Andrew joined Shazam in 2005 as CEO and in the last ten years he has transformed the company from a small music start up with global ambitions to a $1 billion advertising giant. The London-based company is credited with helping Europe become a leader in audio over the internet and currently handles 10% of all digital music sales worldwide. Here he shares with us the highs of his career, how his experiences at Loughborough helped him get there, and how it feels to have his achievements recognised with an OBE.
Work experience at 16 developed my ambition to become a general manager. I then really enjoyed studying Economics at A level and felt it offered great relevancy to my employment aspirations.
Economics touches on so many aspects of business and the world in which we live. Whilst it has specialisms, the flexibility of the course modules makes the learning applicable to a wide variety of jobs.
How often do you use your economics knowledge in your day job now and how has it helped you in your career?
I use what I learnt at Loughborough every day. I work in a global business which is significantly influenced by economic development and international trade, but I also spend a lot of time thinking about other issues such as how to attract and retain the very best talent.
We live in a data driven society where consumers expect personalised and contextually relevant products and services. Huge amounts of data have been collected for some time and the opportunity now is to turn this information into intelligence so that it becomes actionable and can be used to add value to people’s lives. Being able to interpret and utilise data will become a core skill for all business and economics graduates.
How important do you think Loughborough's research in information management and big data is in today’s digital economy?
Loughborough is pioneering the understanding of how best to utilise big data in today’s digital economy. The University’s ability to recognise the key trends and emerging themes that are so difficult to predict given the pace of innovation sets it apart from other institutions.
I knew I wanted to come to Loughborough before I even started my A levels, primarily because of the academic course and the University’s reputation for sport. I quickly realised though that there are so many more opportunities, and became heavily involved in my Hall of Residence, as well as trying out new experiences such as hand-gliding and skiing - both of which I was the worst student by far at.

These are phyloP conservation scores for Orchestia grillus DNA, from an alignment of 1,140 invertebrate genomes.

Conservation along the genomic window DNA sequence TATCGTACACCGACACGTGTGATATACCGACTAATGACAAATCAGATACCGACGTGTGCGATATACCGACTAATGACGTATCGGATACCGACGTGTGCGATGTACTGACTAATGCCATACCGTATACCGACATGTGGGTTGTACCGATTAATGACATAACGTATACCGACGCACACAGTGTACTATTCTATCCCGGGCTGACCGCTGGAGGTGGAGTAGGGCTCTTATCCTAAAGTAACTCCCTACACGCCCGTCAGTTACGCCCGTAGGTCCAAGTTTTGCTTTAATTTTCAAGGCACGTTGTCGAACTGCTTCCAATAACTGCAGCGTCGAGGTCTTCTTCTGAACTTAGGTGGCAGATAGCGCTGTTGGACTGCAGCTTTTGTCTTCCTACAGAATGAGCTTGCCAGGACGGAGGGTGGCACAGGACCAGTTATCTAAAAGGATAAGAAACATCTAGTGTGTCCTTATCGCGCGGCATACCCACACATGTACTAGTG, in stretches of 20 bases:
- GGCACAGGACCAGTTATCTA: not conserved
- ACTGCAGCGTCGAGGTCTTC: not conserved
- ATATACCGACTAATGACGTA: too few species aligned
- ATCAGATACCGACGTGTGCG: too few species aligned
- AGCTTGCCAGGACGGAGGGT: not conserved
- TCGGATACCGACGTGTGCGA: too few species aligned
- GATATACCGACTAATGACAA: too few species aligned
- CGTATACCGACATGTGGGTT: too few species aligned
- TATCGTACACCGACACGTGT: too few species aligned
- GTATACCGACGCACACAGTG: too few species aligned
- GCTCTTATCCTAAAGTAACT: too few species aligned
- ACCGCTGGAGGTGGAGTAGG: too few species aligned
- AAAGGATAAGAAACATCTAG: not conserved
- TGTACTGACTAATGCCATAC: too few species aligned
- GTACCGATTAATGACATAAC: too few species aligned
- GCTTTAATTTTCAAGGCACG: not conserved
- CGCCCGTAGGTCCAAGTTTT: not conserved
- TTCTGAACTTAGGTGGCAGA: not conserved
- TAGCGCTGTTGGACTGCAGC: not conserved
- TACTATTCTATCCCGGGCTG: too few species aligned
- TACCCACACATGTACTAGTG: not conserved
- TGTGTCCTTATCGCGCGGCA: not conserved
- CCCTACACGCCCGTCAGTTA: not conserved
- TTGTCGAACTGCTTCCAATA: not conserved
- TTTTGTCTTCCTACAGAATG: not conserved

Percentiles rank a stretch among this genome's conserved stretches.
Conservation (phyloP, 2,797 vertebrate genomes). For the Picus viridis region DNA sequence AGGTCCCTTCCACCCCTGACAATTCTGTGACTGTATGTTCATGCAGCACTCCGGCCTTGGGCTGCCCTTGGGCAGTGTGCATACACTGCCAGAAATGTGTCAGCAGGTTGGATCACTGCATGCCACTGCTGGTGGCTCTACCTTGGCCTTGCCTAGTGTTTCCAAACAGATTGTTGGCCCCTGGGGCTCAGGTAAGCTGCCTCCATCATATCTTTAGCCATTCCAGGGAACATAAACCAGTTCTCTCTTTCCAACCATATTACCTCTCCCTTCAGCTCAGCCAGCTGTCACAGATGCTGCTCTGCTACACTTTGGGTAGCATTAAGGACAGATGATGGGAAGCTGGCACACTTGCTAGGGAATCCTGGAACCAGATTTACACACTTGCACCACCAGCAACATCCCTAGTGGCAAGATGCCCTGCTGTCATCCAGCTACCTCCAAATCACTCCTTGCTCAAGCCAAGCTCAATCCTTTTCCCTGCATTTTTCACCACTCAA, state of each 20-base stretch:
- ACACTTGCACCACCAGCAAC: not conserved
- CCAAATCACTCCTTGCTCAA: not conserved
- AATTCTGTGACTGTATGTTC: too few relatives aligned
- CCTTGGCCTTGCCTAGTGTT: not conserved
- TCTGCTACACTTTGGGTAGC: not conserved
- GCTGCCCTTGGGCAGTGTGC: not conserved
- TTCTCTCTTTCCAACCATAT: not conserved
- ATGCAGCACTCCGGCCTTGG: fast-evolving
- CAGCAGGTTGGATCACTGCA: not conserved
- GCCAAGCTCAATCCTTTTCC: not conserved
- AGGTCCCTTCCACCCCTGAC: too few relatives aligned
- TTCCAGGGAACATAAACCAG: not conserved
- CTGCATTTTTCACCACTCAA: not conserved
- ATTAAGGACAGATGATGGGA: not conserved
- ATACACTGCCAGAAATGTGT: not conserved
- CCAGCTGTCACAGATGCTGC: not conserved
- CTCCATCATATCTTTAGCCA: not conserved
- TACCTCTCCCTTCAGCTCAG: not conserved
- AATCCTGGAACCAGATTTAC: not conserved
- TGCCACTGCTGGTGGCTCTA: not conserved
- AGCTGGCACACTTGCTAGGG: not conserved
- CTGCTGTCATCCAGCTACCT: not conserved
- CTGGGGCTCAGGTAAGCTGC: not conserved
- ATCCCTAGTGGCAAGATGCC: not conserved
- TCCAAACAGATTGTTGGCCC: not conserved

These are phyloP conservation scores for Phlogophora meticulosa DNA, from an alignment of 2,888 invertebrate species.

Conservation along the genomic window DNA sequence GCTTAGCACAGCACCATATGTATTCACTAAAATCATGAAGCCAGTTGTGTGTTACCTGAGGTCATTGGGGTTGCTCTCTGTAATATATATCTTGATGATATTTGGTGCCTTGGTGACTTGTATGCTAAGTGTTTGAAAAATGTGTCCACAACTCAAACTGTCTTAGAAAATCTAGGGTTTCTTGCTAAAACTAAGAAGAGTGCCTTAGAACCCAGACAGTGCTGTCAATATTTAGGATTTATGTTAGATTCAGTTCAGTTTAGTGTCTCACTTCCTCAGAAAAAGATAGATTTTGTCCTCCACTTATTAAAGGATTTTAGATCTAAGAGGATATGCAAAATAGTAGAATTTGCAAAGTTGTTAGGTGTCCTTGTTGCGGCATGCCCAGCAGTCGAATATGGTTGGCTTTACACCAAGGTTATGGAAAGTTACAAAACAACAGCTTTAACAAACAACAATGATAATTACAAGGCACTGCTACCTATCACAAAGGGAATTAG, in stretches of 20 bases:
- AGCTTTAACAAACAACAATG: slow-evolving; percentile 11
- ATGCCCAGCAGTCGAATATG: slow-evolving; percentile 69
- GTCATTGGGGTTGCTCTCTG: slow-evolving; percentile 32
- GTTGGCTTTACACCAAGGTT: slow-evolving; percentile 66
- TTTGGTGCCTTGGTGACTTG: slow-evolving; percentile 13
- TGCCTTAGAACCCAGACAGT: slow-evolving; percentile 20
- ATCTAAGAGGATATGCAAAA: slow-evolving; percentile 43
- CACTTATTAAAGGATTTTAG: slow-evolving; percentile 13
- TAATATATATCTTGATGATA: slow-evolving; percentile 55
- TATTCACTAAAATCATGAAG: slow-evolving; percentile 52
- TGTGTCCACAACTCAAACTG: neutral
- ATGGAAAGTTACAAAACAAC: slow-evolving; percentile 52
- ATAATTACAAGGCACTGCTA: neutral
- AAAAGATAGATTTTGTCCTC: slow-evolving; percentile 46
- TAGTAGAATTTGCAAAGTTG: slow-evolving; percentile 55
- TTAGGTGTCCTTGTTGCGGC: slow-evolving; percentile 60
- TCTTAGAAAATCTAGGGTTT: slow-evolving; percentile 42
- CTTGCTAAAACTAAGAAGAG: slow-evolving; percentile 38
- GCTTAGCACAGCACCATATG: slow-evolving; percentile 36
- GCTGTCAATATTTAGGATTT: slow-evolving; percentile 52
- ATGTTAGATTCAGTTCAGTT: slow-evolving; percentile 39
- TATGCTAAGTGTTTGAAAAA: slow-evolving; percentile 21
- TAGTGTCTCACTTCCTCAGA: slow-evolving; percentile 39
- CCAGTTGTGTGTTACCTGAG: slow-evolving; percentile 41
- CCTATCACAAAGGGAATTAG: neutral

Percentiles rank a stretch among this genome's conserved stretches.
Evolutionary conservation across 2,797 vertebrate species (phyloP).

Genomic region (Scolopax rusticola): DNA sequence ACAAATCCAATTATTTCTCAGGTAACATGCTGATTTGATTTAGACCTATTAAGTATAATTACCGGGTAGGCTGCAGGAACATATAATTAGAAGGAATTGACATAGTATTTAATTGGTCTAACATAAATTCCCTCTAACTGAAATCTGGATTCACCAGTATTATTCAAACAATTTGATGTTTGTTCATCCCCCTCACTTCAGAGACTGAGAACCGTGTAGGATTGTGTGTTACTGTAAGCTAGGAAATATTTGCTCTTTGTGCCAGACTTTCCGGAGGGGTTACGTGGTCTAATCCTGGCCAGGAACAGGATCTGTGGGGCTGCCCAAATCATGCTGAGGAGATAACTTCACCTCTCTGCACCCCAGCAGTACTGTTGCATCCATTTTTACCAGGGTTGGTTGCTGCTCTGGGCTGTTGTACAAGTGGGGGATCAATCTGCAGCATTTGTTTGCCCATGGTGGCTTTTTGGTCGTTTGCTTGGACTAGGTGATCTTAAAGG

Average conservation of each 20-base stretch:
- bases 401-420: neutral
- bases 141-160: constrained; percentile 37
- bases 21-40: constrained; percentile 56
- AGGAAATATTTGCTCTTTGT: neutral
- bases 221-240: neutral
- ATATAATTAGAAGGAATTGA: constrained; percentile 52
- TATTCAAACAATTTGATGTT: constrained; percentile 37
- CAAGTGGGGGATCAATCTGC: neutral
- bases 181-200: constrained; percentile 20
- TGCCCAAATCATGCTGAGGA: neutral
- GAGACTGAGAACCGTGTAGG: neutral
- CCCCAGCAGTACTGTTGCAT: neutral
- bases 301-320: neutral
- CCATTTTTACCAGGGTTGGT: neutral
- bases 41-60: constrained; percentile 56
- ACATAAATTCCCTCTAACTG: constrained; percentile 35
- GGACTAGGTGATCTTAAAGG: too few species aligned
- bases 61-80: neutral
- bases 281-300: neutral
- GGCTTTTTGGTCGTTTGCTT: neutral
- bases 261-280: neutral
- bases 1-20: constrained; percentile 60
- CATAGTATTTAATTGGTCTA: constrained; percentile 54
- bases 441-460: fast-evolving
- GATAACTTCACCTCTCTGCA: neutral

My lasting memory of Loughborough is the students; their pride for the University and the great friendships that were made, that transcended your Hall, your course, your societies and teams.
You were the Chairman of Royce Hall and Treasurer of the University Hall Chairman’s Committee. Do you feel this developed a particular skill set?
I can’t help but smile when I think of all the experiences I enjoyed as Chairman of Royce Hall. I learnt how important a team is through our Hall committee and how it is more effective to lead from within a team. From counselling students who might have been having a harder time away from home, to my first experience of failed press relations - all of these experiences have helped me in my career.
What life-lessons did you learn at Loughborough that have stayed with you and helped you in your career?
I realised other people were better than me, whether that be academically or in my chosen sports, and learnt to not accept feeling dissatisfied. This led to me pursuing other things which gave me great pride and satisfaction. I realised that you can pursue anything you want to and the greatest challenge sometimes is just to recognise this in yourself.
Yes absolutely. I draw lots of parallels in being Chairman of my Hall and being a Chairman today. Loughborough also helped foster my entrepreneurial spirit and gave me the skills that I have used throughout my career.
What advice for success would you give to graduates looking to work within digital technology and enterprise?
The most important thing is to think through what aspects of technology and enterprise really excite you. Having clarity can help you pursue more specific work experience which will be hugely beneficial to both your job applications and helping you understand what you do and don’t enjoy.
You have been awarded an OBE for your services to the digital economy – how do you feel about being given the award?
I really believe the award is a reflection on everyone I have had the good fortune to work with throughout my career and what we have collectively achieved together.
Whilst the headline numbers are very flattering (my current company Shazam has reached almost one billion users) the biggest ‘wow’ moments are when someone comes up to you and says “I love what you do" and they say it with a great big smile on their face. Life doesn’t get any better than that.
I feel I have had such a privileged and fortunate career, some of which has been down to being in the right place at the right time. My specialty has been helping develop and drive the adoption of new technologies to hundreds of millions of people, and my ambition is to help others to continue to do this and encourage them to believe that they can have a positive impact on a global scale.